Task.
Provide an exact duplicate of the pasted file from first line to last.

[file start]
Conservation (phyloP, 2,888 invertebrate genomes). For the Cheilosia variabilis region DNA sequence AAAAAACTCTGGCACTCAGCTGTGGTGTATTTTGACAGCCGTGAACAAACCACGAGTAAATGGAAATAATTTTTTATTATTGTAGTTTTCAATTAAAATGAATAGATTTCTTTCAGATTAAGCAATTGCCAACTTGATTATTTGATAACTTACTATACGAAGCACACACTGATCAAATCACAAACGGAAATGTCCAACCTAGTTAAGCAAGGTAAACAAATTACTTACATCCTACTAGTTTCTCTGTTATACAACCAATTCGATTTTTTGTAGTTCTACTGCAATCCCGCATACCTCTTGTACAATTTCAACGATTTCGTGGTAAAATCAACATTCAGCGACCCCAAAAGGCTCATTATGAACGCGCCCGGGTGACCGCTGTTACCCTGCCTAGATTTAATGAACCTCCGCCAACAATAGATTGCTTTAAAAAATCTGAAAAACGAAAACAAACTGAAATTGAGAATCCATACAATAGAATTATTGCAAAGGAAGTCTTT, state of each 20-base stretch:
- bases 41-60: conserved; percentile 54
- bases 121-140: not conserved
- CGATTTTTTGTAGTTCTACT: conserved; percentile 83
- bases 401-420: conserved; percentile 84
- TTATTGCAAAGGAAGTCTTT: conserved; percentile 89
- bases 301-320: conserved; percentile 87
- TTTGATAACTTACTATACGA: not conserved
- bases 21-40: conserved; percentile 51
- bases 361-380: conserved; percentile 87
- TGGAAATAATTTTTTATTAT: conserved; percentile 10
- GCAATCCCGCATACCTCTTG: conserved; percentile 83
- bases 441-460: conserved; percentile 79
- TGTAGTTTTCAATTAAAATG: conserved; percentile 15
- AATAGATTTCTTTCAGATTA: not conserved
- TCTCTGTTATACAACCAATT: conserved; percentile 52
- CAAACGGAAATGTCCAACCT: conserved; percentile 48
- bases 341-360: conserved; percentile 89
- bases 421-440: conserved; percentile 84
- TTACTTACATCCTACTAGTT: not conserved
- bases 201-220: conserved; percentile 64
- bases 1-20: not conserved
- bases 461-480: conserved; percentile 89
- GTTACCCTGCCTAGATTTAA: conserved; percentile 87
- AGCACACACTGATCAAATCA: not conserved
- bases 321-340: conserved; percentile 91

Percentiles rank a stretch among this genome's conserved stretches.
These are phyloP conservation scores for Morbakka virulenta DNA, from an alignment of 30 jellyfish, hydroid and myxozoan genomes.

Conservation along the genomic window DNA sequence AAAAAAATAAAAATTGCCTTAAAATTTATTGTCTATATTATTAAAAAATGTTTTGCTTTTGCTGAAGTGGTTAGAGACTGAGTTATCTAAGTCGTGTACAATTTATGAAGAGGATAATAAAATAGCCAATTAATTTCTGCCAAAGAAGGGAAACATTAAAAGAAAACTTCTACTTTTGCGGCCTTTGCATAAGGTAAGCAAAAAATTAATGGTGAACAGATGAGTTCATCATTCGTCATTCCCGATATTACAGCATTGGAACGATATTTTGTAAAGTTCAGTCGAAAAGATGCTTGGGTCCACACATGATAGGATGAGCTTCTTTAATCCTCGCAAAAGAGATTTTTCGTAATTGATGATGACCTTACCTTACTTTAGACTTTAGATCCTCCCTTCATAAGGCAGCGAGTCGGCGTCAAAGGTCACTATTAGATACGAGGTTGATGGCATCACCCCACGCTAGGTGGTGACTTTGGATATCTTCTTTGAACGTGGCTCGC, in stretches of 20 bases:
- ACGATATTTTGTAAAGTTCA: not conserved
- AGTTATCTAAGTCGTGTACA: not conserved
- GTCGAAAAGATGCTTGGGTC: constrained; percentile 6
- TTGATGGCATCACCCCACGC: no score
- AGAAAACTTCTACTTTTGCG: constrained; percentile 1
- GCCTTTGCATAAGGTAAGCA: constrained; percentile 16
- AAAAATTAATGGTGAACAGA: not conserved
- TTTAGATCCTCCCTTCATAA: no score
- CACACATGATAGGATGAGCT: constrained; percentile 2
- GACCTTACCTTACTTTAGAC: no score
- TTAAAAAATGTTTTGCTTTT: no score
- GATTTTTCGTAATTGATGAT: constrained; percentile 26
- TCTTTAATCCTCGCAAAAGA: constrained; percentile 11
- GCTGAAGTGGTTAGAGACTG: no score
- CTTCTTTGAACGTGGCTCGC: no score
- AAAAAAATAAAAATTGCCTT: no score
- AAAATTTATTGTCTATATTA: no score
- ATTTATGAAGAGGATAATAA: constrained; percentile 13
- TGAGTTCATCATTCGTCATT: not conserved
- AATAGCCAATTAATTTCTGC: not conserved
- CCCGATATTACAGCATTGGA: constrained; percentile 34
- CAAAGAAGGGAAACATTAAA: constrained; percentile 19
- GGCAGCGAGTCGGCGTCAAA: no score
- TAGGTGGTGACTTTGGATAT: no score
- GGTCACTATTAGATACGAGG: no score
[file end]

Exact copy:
Conservation (phyloP, 2,888 invertebrate genomes). For the Cheilosia variabilis region DNA sequence AAAAAACTCTGGCACTCAGCTGTGGTGTATTTTGACAGCCGTGAACAAACCACGAGTAAATGGAAATAATTTTTTATTATTGTAGTTTTCAATTAAAATGAATAGATTTCTTTCAGATTAAGCAATTGCCAACTTGATTATTTGATAACTTACTATACGAAGCACACACTGATCAAATCACAAACGGAAATGTCCAACCTAGTTAAGCAAGGTAAACAAATTACTTACATCCTACTAGTTTCTCTGTTATACAACCAATTCGATTTTTTGTAGTTCTACTGCAATCCCGCATACCTCTTGTACAATTTCAACGATTTCGTGGTAAAATCAACATTCAGCGACCCCAAAAGGCTCATTATGAACGCGCCCGGGTGACCGCTGTTACCCTGCCTAGATTTAATGAACCTCCGCCAACAATAGATTGCTTTAAAAAATCTGAAAAACGAAAACAAACTGAAATTGAGAATCCATACAATAGAATTATTGCAAAGGAAGTCTTT, state of each 20-base stretch:
- bases 41-60: conserved; percentile 54
- bases 121-140: not conserved
- CGATTTTTTGTAGTTCTACT: conserved; percentile 83
- bases 401-420: conserved; percentile 84
- TTATTGCAAAGGAAGTCTTT: conserved; percentile 89
- bases 301-320: conserved; percentile 87
- TTTGATAACTTACTATACGA: not conserved
- bases 21-40: conserved; percentile 51
- bases 361-380: conserved; percentile 87
- TGGAAATAATTTTTTATTAT: conserved; percentile 10
- GCAATCCCGCATACCTCTTG: conserved; percentile 83
- bases 441-460: conserved; percentile 79
- TGTAGTTTTCAATTAAAATG: conserved; percentile 15
- AATAGATTTCTTTCAGATTA: not conserved
- TCTCTGTTATACAACCAATT: conserved; percentile 52
- CAAACGGAAATGTCCAACCT: conserved; percentile 48
- bases 341-360: conserved; percentile 89
- bases 421-440: conserved; percentile 84
- TTACTTACATCCTACTAGTT: not conserved
- bases 201-220: conserved; percentile 64
- bases 1-20: not conserved
- bases 461-480: conserved; percentile 89
- GTTACCCTGCCTAGATTTAA: conserved; percentile 87
- AGCACACACTGATCAAATCA: not conserved
- bases 321-340: conserved; percentile 91

Percentiles rank a stretch among this genome's conserved stretches.
These are phyloP conservation scores for Morbakka virulenta DNA, from an alignment of 30 jellyfish, hydroid and myxozoan genomes.

Conservation along the genomic window DNA sequence AAAAAAATAAAAATTGCCTTAAAATTTATTGTCTATATTATTAAAAAATGTTTTGCTTTTGCTGAAGTGGTTAGAGACTGAGTTATCTAAGTCGTGTACAATTTATGAAGAGGATAATAAAATAGCCAATTAATTTCTGCCAAAGAAGGGAAACATTAAAAGAAAACTTCTACTTTTGCGGCCTTTGCATAAGGTAAGCAAAAAATTAATGGTGAACAGATGAGTTCATCATTCGTCATTCCCGATATTACAGCATTGGAACGATATTTTGTAAAGTTCAGTCGAAAAGATGCTTGGGTCCACACATGATAGGATGAGCTTCTTTAATCCTCGCAAAAGAGATTTTTCGTAATTGATGATGACCTTACCTTACTTTAGACTTTAGATCCTCCCTTCATAAGGCAGCGAGTCGGCGTCAAAGGTCACTATTAGATACGAGGTTGATGGCATCACCCCACGCTAGGTGGTGACTTTGGATATCTTCTTTGAACGTGGCTCGC, in stretches of 20 bases:
- ACGATATTTTGTAAAGTTCA: not conserved
- AGTTATCTAAGTCGTGTACA: not conserved
- GTCGAAAAGATGCTTGGGTC: constrained; percentile 6
- TTGATGGCATCACCCCACGC: no score
- AGAAAACTTCTACTTTTGCG: constrained; percentile 1
- GCCTTTGCATAAGGTAAGCA: constrained; percentile 16
- AAAAATTAATGGTGAACAGA: not conserved
- TTTAGATCCTCCCTTCATAA: no score
- CACACATGATAGGATGAGCT: constrained; percentile 2
- GACCTTACCTTACTTTAGAC: no score
- TTAAAAAATGTTTTGCTTTT: no score
- GATTTTTCGTAATTGATGAT: constrained; percentile 26
- TCTTTAATCCTCGCAAAAGA: constrained; percentile 11
- GCTGAAGTGGTTAGAGACTG: no score
- CTTCTTTGAACGTGGCTCGC: no score
- AAAAAAATAAAAATTGCCTT: no score
- AAAATTTATTGTCTATATTA: no score
- ATTTATGAAGAGGATAATAA: constrained; percentile 13
- TGAGTTCATCATTCGTCATT: not conserved
- AATAGCCAATTAATTTCTGC: not conserved
- CCCGATATTACAGCATTGGA: constrained; percentile 34
- CAAAGAAGGGAAACATTAAA: constrained; percentile 19
- GGCAGCGAGTCGGCGTCAAA: no score
- TAGGTGGTGACTTTGGATAT: no score
- GGTCACTATTAGATACGAGG: no score